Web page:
Every walk with William, my American Cocker Spaniel, was a walk on the wild side. My husband and I are sure that he was nearsighted since he had a perpetual Mr. Magoo look in his eyes that made even the simplest trip to attend the call of nature an adventure into “here be dragons” territory. During graduate school, we lived in a modest brownstone in New York with no outdoor access for William, so walkies were a big part of my husband’s and my daily routine. Summer and winter, we made the trek down three floors with William on his 25-foot non-retractable leash so that he could make the thrice-daily assessment of his kingdom, i.e. the urban neighborhood where we lurked when not cracking the books. Leash coiled firmly around my fist, we approached the enemy: parked cars, snow piles, “recyclables” (castoff free stuff), fire hydrants, and most dangerous of all—garbage cans! People and other dogs were of little interest to this quirky little dog, but inanimate objects
sent him straight into Don Quixote mode. His particular “windmill” was the ubiquitous city street decoration—the garbage can. Upon encountering his first of the day, William would stand stock still, head cocked to the side, feathery legs apart so as to have a stable base for the upcoming attack, and growl. This was followed by a rather hound like woo—woo—woo. Then, if allowed, the attack. Funny at first, we soon grew tired of extricating him from the neighbor’s sloppy attempts at filling and the garbage men’s hurried attempts at emptying the cans. We quickly learned the “best streets”, near the river with alley access for garbage pickup. Of course, that route had it’s own perils—William was just low enough to the ground to require a thrice daily cleanup session. Muddy in spring and fall, winter was the trickiest since snowy walks necessitated the warm foot-bath treatment. This quirky little dog actually enjoyed his warm foot-bath, and would have loved it more if it wasn’t for the ominous commode which, for a nearsighted little spaniel, must have looked a lot like the abominable snowman! William’s personal motto: Never Let Down Your Guard!
Since the arrival of warmer weather and the return of volunteers who spend winter elsewhere, my duties at the Center are changing. Still primarily a cat volunteer, I am now learning the routines of canine care. I am enjoying the opportunity to get to know our dogs even more personally, and am finding that walking them in the beautiful wooded areas that surround the Center is a true joy. Currently we have four dogs, one of whom I have not yet met!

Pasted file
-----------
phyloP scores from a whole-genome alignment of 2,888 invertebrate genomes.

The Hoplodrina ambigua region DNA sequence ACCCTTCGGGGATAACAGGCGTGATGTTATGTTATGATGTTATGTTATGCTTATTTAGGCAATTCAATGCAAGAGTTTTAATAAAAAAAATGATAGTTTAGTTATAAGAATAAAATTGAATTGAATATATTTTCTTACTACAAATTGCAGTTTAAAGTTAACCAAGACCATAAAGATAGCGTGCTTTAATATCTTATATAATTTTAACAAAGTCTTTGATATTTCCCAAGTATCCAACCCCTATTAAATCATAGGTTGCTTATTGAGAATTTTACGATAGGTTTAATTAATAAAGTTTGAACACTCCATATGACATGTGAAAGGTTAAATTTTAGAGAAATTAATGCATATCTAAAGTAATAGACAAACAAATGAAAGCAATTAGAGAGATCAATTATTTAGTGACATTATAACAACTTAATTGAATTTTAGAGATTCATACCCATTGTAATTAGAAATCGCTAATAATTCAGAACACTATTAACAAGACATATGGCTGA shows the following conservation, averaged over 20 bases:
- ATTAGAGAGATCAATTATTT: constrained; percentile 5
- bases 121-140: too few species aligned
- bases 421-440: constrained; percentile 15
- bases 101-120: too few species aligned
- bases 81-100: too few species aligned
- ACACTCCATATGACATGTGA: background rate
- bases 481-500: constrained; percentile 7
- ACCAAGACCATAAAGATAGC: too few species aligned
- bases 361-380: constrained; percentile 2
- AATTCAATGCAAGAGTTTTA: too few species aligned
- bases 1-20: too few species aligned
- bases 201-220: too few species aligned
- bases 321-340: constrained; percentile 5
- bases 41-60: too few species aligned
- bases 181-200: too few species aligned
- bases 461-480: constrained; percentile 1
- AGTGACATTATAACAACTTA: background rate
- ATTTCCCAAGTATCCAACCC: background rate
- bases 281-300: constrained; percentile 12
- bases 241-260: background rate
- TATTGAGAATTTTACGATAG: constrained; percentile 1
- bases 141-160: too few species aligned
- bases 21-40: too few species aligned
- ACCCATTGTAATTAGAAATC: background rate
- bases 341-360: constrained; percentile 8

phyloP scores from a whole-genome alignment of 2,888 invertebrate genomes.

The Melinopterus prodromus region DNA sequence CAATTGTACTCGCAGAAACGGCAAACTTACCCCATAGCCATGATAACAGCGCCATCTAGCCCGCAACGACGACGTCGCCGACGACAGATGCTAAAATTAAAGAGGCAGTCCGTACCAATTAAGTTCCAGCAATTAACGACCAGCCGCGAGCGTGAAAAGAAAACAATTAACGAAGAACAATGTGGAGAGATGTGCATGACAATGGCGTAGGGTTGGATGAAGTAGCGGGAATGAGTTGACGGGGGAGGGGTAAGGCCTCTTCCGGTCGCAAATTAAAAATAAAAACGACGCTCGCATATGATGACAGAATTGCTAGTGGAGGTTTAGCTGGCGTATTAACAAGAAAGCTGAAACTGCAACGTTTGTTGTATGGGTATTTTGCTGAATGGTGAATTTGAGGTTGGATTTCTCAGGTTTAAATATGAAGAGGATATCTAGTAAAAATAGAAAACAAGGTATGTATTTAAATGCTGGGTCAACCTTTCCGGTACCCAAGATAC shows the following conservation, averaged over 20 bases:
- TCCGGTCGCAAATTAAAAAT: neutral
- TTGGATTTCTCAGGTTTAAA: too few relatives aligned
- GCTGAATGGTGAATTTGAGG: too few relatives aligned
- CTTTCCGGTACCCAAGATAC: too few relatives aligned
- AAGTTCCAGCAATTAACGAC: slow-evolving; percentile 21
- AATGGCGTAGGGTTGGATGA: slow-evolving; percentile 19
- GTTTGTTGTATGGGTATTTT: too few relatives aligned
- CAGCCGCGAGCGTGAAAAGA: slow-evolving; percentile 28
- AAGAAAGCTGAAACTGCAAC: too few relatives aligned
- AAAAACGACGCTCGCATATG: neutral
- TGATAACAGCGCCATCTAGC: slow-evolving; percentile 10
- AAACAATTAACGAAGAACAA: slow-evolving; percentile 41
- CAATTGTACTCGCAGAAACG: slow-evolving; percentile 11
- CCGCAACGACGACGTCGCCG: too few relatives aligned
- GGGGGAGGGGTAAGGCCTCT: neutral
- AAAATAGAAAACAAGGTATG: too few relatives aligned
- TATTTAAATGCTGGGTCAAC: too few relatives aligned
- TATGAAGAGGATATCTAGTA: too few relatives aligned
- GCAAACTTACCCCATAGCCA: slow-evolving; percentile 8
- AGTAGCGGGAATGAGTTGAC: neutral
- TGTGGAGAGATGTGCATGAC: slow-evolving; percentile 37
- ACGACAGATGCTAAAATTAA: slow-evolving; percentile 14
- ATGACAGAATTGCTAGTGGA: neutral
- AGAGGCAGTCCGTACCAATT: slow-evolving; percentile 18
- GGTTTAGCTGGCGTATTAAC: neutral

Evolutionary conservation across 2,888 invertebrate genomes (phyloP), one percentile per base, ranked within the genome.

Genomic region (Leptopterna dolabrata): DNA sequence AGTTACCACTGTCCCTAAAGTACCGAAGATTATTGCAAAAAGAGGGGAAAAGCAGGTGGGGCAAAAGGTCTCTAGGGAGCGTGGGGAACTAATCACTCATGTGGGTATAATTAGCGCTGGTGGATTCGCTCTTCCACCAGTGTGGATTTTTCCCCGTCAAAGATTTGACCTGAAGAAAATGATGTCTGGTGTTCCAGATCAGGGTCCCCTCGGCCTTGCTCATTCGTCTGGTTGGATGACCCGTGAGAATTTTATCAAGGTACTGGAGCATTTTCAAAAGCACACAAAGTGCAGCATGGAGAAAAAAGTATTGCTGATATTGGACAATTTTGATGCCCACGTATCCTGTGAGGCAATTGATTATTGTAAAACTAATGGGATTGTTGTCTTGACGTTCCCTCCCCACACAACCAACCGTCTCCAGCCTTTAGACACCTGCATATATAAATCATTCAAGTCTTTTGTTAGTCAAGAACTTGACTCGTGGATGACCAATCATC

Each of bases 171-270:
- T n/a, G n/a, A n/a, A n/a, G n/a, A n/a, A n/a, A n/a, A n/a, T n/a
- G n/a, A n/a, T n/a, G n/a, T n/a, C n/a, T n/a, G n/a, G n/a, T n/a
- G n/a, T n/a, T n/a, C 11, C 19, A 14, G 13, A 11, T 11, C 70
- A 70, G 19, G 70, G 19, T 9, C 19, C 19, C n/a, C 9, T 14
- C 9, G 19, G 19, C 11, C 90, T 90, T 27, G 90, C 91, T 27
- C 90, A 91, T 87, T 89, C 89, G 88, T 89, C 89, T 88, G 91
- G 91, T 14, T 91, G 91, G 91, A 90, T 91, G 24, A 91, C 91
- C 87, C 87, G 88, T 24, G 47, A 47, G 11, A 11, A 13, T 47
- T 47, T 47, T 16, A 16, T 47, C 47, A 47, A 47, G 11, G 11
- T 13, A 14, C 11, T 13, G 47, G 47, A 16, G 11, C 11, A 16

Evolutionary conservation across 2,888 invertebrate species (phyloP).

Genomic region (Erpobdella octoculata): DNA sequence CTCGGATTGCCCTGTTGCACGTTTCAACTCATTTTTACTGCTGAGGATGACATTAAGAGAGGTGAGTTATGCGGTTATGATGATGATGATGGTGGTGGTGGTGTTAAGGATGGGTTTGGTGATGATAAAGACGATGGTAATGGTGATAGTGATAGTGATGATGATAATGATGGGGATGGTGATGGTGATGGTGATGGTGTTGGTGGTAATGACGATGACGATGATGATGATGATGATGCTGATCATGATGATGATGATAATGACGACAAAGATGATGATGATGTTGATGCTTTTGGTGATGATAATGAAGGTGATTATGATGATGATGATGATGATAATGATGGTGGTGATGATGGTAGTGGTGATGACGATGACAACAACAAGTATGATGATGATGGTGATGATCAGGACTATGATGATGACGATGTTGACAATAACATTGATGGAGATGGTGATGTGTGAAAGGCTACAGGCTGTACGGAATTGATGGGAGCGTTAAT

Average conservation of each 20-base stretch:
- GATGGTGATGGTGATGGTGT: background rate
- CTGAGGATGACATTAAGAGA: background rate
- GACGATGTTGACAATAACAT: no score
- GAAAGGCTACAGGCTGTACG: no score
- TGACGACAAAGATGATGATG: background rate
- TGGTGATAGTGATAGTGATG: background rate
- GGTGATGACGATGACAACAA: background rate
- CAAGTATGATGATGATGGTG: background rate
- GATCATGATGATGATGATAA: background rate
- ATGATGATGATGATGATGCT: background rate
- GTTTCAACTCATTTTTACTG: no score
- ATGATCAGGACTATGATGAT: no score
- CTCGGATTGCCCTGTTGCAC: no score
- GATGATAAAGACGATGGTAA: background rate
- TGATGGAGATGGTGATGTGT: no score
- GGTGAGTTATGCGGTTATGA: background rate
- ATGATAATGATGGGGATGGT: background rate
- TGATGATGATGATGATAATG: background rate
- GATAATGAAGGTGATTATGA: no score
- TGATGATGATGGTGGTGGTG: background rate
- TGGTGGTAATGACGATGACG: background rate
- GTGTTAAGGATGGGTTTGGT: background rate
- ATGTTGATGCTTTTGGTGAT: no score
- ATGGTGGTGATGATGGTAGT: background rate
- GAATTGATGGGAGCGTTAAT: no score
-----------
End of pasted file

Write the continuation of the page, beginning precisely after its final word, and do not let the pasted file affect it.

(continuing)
Asia, Vinnie and Buddy Beagle love their daily walks! I am growing to love them too since the opportunity to walk dogs in the peace and safety of a dirt road and thickly wooded acreage is a rare treat for this former city dweller. Surrounded by birds, blooming Trillium, burgeoning undergrowth and greening trees, walks at the Center would be a treat for any dog or human companion! Last Thursday, we must have had some visitors from the local turkey flock, since Vinnie immediately found a fine pile of turkey “scat” to roll in. What fun he had until I unkindly reminded him that not everyone enjoys the smell of newly deposited turkey poop! Winding our way down the dirt road that leads out of the Center, we find so many things to smell and do. Vinnie likes to carry a branch in his mouth and really doesn’t mind if the branch is more like a tree limb. Asia wants to explore the woods and spends time focused on invisible sights and hidden smells—delights available only to a dog’s heightened senses. Buddy just relishes the idea of being out in the fresh air accompanied by someone whose entire focus is on him. Asia and Vinnie are terrific dogs and will make wonderful walking companions for anyone willing to give them the time and energy they deserve. Buddy could be easily walked by a canine newbie. If you have never had a dog of your own and would like to begin with a really “user friendly” version, Buddy is your man (oops, dog)! Come to the shelter and visit these fine citizens of the canine community. Maybe they will take you for walkies. Watch out for the garbage cans! CC